21. Purohit S, Podolsky R, Collins C, Zheng W, Schatz D, Muir A, Hopkins D, Huang Y-H, She J-X (2005) Lack of correlation between the levels of soluble cytotoxic T-lymphocyte associated antigen-4 (CTLA-4) and the CT-60 genotypes. J Autoimmun Dis 2:8–8CrossRefGoogle Scholar
  22. Qin XY, Wang Y, Li GX, Qin YZ, Wang FR, Xu LP, Chen H, Han W, Wang JZ, Zhang XH, Chang YJ, Liu KY, Jiang ZF, Huang XJ (2016) CTLA-4 polymorphisms and haplotype correlate with survival in ALL after allogeneic stem cell transplantation from related HLA-haplotype-mismatched donor. J Transl Med 14:100CrossRefPubMedPubMedCentralGoogle Scholar
  23. Salama AKS, Stephen Hodi F (2011) Cytotoxic T-lymphocyte–associated antigen-4. Clin Cancer Res 17:4622–4628CrossRefPubMedGoogle Scholar
  24. Sansom DM, LSK Walker (2006) The role of CD28 and cytotoxic T-lymphocyte antigen-4 (CTLA-4) in regulatory T-cell biology. Immunol Rev 212: 131–148CrossRefPubMedGoogle Scholar
  25. Schwartz RH (2003) T cell anergy. Annu Rev Immunol 21: 305–34CrossRefPubMedGoogle Scholar
  26. Seggewiss R, Einsele H (2010) Immune reconstitution after allogeneic transplantation and expanding options for immunomodulation: an update. Blood 115:3861–3868CrossRefPubMedGoogle Scholar
  27. Sellami MH, Bani M, Torjemane L, Kaabi H, Ladeb S, Othmane TB, Hmida S (2011) Effect of donor CTLA-4 alleles and haplotypes on graft-versus-host disease occurrence in Tunisian patients receiving a human leukocyte antigen–identical sibling hematopoietic stem cell transplant. Hum Immunol 72: 139–143CrossRefPubMedGoogle Scholar
  28. Teft WA, Kirchhof MG, Madrenas J (2006) A molecular perspective of CTLA-4 function. Annu Rev Immunol 24:65–97CrossRefPubMedGoogle Scholar
  29. Tivol EA, Borriello F, Schweitzer AN, Lynch WP, Bluestone JA, Sharpe AH (1995) Loss of CTLA-4 leads to massive lymphoproliferation and fatal multiorgan tissue destruction, revealing a critical negative regulatory role of CTLA-4. Immunity 3: 541–447CrossRefPubMedGoogle Scholar
  30. Ueda H, Howson JMM, Esposito L, Heward J, Snook H, Chamberlain G, Rainbow DB, Hunter KMD, Smith AN, Genova GD, Herr MH, Dahlman I, Payne F, Smyth D, Lowe C, Twells RCJ, Howlett S, Healy B, Nutland S, Rance HE, Everett V, Smink LJ, Lam AC, Cordell HJ, Walker NM, Bordin C, Hulme J, Motzo C, Cucca F, Hess JF, Metzker ML, Rogers J, Gregory S, Allahabadia A, Nithiyananthan R, Tuomilehto-Wolf E, Tuomilehto J, Bingley P, Gillespie KM, Undlien DE, Ronningen KS, Guja C, Ionescu-Tirgoviste C, Savage DA, Maxwell AP, Carson DJ, Patterson CC, Franklyn JA, Clayton DG, Peterson LB, Wicker LS, Todd JA, Gough SCL (2003) Association of the T-cell regulatory gene CTLA4 with susceptibility to autoimmune disease. Nature 423: 506–511CrossRefPubMedGoogle Scholar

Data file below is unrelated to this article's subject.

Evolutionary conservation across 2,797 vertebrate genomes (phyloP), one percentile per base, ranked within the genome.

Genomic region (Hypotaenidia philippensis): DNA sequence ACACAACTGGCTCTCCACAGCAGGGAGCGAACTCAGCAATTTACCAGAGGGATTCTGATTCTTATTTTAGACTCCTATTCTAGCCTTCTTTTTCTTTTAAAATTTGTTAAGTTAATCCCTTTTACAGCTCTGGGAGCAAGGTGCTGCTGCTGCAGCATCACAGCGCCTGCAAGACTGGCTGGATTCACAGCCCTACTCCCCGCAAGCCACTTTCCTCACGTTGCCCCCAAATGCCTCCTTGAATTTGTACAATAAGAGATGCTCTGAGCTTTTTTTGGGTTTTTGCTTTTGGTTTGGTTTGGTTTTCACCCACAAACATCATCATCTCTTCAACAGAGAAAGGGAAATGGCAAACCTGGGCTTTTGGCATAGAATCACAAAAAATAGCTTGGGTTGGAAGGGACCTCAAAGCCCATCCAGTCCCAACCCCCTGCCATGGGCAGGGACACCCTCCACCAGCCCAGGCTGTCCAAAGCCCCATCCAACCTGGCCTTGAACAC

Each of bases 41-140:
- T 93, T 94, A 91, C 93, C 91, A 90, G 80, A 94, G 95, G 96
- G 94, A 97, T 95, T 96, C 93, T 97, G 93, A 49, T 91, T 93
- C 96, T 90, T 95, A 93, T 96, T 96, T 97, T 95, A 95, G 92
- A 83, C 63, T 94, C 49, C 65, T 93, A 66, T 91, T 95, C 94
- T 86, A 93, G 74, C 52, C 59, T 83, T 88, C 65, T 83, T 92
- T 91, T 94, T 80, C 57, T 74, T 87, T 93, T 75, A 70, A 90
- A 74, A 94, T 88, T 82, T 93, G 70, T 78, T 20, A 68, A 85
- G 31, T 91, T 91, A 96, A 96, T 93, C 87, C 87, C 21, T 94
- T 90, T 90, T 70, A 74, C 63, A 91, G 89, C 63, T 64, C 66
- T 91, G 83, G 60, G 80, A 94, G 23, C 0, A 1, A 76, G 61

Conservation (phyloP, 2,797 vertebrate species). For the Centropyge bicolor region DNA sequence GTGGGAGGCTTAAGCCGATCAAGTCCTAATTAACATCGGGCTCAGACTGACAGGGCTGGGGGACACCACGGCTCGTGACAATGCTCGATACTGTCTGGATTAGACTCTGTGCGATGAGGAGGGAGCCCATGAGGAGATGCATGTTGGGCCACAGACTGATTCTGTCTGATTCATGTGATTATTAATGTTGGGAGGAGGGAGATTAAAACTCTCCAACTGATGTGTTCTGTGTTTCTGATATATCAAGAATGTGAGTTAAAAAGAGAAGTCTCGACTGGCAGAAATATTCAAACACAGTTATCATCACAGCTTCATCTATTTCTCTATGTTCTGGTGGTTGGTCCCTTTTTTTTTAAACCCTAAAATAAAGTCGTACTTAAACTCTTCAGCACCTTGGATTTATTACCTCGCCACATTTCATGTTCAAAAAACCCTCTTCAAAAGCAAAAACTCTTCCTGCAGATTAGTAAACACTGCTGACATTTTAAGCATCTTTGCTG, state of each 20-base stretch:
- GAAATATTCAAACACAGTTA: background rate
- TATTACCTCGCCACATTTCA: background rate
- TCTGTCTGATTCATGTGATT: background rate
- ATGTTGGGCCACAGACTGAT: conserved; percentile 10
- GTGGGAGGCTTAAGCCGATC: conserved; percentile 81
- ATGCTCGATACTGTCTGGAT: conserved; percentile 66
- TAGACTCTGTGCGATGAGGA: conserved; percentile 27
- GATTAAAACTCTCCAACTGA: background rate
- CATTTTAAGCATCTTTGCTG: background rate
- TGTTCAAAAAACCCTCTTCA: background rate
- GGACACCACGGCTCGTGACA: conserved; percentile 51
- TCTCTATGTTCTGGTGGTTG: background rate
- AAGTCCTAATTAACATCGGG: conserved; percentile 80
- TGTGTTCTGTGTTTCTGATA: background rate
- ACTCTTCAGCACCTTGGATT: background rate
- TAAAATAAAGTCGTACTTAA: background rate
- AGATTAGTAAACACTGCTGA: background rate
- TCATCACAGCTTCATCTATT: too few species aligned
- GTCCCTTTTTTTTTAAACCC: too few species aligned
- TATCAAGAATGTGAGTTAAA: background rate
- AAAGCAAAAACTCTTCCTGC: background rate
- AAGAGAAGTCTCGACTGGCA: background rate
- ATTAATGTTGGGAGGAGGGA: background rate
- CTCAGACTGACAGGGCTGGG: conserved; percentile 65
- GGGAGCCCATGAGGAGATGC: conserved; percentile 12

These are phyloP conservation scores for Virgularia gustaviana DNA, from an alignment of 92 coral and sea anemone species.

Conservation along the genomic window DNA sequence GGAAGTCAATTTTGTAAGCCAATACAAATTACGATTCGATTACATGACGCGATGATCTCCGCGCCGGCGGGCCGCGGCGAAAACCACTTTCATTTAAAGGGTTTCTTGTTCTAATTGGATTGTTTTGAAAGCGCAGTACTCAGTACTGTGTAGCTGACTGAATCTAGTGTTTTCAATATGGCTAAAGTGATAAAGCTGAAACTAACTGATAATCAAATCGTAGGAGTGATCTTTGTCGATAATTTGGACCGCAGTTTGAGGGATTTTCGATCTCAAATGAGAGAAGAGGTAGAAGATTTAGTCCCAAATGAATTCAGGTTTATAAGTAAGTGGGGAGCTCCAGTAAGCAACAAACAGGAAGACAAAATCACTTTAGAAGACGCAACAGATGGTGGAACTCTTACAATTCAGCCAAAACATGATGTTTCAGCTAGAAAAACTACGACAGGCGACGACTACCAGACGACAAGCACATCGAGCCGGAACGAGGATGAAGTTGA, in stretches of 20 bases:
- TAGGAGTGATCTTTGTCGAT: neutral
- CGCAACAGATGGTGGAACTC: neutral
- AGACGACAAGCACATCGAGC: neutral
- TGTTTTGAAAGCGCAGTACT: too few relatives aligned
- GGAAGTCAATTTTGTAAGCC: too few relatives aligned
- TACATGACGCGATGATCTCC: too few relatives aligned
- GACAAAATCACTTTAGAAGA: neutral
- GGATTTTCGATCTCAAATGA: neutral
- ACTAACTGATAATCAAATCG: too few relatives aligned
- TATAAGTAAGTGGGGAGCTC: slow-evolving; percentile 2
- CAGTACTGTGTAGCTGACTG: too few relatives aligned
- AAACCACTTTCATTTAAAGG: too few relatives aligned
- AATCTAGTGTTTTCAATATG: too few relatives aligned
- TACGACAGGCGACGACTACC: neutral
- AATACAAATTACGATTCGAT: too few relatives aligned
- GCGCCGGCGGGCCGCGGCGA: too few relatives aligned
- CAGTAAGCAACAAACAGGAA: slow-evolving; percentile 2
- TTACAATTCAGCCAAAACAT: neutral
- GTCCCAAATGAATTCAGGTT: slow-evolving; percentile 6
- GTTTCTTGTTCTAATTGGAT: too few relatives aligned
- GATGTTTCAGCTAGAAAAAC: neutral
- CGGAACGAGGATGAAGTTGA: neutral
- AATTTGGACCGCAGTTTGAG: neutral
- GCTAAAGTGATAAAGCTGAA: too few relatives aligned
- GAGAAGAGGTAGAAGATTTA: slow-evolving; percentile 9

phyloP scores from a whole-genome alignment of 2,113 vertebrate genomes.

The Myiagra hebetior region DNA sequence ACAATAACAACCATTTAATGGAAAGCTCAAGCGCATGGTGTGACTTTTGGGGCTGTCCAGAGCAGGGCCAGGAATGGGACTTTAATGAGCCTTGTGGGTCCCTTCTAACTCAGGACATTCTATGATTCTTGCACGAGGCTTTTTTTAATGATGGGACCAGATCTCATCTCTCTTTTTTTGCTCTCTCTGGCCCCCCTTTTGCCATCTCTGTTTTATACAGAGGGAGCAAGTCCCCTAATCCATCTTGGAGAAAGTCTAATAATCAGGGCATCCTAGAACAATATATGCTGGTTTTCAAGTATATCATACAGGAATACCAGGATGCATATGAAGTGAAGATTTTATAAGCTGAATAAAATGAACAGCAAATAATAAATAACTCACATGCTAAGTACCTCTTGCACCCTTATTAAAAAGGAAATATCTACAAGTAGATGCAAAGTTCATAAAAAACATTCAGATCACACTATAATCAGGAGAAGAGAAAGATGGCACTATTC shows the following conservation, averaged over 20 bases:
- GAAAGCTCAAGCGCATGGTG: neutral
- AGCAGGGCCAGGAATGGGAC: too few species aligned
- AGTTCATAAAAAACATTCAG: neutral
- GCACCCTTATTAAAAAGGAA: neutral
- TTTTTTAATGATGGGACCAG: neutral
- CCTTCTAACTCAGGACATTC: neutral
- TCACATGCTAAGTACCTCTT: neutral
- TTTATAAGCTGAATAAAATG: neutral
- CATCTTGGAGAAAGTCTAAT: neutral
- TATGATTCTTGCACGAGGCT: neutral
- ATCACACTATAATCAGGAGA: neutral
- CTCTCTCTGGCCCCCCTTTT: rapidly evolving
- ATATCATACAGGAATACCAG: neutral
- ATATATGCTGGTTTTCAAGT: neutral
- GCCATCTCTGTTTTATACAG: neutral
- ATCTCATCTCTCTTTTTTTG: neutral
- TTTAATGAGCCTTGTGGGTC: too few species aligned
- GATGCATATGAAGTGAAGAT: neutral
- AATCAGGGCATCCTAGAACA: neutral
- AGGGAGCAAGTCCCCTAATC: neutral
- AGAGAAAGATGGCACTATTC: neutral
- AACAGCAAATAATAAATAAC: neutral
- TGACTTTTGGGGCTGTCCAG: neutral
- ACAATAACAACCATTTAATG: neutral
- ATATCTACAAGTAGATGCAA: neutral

31. Valk E, Rudd CE, Schneider H (2008) CTLA-4 trafficking and surface expression. Trends Immunol 29: 272–279CrossRefPubMedPubMedCentralGoogle Scholar
  32. Waterhouse P, Penninger JM, Timms E, Wakeham A, Shahinian A, Lee KP, Thompson CB, Griesser H, Mak TW (1995) Lymphoproliferative disorders with early lethality in mice deficient in CTLA-4. Science 270: 985–988CrossRefPubMedGoogle Scholar
  33. Xiao H, Luo Y, Lai X, Fu S, Shi J, Tan Y, He J, Xie W, Zheng W, Wang L-M, Zhang L, Liu L, Ye X, Yu X, Cai Z, Lin M, Huang H (2012) Genetic variations in T-cell activation and effector pathways modulate alloimmune responses after allogeneic hematopoietic stem cell transplantation in patients with hematologic malignancies. Haematologica 97:1804–1812CrossRefPubMedPubMedCentralGoogle Scholar
  34. Zhang C, Hou W-H, Ding X-X, Wang X, Zhao H, Han X-W, Wang W-J (2016) Association of cytotoxic T-lymphocyte antigen-4 polymorphisms with malignant bone tumors risk—a meta-analysis. Asian Pac J Cancer Prev 17:3785–3791PubMedGoogle Scholar

Copyright information

© Springer-Verlag GmbH Germany, part of Springer Nature 2018

Authors and Affiliations

  1. 1.Department of PediatricsJena University HospitalJenaGermany
  2. 2.Department of Internal Medicine IlJena University HospitalJenaGermany

Personalised recommendations